companies were permitted, special disclosure rules would apply.

Disclosures in Connection     The Securities Acts of 1933 and 1934 generally require disclosure and
                              reporting of detailed information about an issuer of securities, such as its
with Securities and Pension   management, activities, and financial status. The Securities Act of 1933
Plans                         (1933 Act) primarily focuses upon the disclosure of information in
                              connection with a distribution of securities; the Securities and Exchange
                              Act of 1934 (1934 Act) concentrates upon the disclosure of information
                              trading, transactions, and sales involving securities.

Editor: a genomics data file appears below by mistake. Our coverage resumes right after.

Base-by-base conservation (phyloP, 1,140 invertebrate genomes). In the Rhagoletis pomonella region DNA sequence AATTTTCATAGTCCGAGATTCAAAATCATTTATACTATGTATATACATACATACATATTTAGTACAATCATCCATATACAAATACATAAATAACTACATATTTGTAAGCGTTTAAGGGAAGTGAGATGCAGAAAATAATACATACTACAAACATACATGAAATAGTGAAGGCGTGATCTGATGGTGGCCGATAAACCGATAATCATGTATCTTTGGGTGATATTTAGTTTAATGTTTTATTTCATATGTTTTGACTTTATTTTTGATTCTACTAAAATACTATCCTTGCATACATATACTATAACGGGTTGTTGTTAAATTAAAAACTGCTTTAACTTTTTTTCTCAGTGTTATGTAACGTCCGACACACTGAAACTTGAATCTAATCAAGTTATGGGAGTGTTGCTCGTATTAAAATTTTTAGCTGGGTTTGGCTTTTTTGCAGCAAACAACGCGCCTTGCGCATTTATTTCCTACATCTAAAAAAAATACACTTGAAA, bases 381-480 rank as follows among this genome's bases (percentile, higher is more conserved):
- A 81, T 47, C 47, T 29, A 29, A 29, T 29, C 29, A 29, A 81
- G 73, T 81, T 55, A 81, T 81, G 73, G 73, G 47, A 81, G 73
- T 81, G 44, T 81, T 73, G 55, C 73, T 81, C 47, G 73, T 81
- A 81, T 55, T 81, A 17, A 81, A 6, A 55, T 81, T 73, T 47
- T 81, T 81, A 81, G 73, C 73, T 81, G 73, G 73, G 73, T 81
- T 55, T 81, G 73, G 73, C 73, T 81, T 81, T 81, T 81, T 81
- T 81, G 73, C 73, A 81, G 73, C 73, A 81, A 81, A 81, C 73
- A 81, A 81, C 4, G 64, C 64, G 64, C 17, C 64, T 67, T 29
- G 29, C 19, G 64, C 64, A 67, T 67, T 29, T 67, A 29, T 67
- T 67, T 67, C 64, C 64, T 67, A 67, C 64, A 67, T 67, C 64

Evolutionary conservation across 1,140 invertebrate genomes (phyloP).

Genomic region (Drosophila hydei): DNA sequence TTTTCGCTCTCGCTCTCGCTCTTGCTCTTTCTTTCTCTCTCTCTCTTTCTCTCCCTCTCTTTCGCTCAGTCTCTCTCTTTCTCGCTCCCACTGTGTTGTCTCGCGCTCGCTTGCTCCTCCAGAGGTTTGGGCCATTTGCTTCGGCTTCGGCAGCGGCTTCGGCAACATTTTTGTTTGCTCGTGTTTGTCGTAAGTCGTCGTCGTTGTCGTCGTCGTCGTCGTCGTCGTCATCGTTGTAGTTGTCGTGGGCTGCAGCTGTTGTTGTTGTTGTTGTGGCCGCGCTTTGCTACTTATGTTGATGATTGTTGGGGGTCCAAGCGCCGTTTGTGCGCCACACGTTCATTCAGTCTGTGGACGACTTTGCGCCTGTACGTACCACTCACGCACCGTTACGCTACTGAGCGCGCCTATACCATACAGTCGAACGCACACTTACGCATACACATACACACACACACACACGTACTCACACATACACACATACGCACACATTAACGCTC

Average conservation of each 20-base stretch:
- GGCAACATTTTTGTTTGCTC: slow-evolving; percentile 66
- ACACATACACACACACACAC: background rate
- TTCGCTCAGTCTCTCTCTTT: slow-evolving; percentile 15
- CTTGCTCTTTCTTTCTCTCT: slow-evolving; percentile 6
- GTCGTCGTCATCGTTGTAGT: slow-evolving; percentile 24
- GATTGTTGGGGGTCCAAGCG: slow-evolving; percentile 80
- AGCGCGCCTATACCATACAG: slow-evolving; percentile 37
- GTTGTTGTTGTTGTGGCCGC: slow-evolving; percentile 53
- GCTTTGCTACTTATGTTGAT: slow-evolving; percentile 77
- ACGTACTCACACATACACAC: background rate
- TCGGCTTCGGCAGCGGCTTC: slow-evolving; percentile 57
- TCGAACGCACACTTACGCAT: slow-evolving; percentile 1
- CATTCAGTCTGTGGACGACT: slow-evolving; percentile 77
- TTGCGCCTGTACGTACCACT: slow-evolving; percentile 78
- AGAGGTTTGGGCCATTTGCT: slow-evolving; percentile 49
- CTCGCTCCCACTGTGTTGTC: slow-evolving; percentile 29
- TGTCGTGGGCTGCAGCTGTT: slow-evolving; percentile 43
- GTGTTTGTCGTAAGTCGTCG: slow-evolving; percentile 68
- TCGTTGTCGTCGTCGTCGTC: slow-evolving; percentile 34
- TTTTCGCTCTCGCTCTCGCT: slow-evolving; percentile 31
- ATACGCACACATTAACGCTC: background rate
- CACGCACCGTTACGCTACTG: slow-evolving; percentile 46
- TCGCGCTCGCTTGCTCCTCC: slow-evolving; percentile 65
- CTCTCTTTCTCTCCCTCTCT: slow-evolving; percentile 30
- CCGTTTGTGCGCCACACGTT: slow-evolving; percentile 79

The 1933 Act requires the disclosure of information intended to afford
                              potential investors an adequate basis upon which to decide whether or not
                              to purchase a new security and to prevent fraudulent conduct in
                              connection with the offering. This disclosure generally takes place
                              through a registration statement filed with SEC (and made available to the
                              public, except for confidential information) and a related prospectus.
                              Both documents contain detailed factual information about the issuer and
                              the offering, including statements about the specifics of the offering as
                              well as detailed information about the management, activities, and
                              financial status of the issuer.

                              The 1934 Act, among other things, contains extensive reporting and
                              disclosure requirements for issuers of securities registered under the act.
                              Issuers must file current, annual, and quarterly reports with SEC, and the
                              annual report must be distributed to security holders. The 1934 Act also